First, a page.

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honolulu smartphone fines

No more walking and talking on the Honolulu streets

So-called “smartphone zombies” face fines for looking down at their devices in a bid to reduce injuries and deaths. Find out more about Honolulu smartphone fines below.

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Pedestrians have been banned from looking at their mobile phones while crossing the street in Honolulu.

Hawaiian authorities say the aim is to reduce injuries and deaths from “distracted walking”.

Anyone found looking at their phone faces a fine of between £11 and £75 depending on how many times police catch them.

Mayor Kirk Caldwell said: “We hold the unfortunate distinction of being a major city with more pedestrians being hit in crosswalks, particularly our seniors, than almost any other city in the country.”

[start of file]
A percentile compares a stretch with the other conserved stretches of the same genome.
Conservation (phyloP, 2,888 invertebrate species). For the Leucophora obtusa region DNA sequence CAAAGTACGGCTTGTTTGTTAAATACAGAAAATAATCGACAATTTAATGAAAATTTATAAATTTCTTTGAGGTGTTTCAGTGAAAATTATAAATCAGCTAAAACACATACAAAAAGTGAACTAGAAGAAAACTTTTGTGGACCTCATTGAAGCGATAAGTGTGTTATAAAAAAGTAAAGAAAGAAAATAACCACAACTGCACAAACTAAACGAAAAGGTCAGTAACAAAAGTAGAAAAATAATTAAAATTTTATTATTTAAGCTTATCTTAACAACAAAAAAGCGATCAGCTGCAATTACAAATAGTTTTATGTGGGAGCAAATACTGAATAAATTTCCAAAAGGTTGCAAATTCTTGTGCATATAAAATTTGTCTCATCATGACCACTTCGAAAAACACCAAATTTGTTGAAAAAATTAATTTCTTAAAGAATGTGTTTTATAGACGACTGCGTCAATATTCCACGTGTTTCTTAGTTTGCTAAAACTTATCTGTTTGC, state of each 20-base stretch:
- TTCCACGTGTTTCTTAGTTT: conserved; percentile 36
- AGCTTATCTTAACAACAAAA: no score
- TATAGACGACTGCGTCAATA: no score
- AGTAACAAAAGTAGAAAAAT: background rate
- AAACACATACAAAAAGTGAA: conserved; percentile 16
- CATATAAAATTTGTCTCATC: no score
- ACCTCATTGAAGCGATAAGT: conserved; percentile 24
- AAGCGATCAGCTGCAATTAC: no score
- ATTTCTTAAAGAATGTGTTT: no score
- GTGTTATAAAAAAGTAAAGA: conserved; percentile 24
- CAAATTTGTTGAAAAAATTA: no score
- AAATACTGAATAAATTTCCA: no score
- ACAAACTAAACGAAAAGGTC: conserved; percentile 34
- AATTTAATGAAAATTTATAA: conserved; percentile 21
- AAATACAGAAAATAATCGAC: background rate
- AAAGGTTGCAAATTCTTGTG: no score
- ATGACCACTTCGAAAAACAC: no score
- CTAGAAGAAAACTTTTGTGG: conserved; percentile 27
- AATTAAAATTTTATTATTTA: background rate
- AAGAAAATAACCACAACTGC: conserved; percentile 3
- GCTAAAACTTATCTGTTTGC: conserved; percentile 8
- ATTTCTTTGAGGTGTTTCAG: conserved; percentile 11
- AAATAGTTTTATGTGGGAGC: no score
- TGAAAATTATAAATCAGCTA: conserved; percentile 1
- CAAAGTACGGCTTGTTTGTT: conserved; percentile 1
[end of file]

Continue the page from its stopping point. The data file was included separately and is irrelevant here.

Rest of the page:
Anyone making calls for emergency services will be exempt from the fine.

Phone-related distractions while walking resulted in more than 11,000 injuries in the United States between 2000 and 2011, according to a University of Maryland study published in 2015.

The National Safety Council added “distracted walking” to its annual compilation of the biggest risks for unintentional injuries and deaths in the United States.

Council spokeswoman Maureen Vogel said: “Cell phones are not just pervading our roadways but pervading our sidewalks too.”

A number of initiatives have been introduced around the world to reduce injuries sustained by “smartphone zombies” who cannot tear themselves away from their devices.

An experiment in London saw lampposts padded to soften the blow for walkers staring at their devices.

The city of Augsburg in Germany last year embedded traffic signals into the ground near tram tracks to help mobile-obsessed pedestrians avoid injury. honolulu smartphone fines

Opponents of the Honolulu law argue that it infringes on personal freedom.

Resident Ben Robinson told the city council in a written testimony: “Scrap this intrusive bill, provide more education to citizens about responsible electronics usage, and allow law enforcement to focus on larger issues.Source

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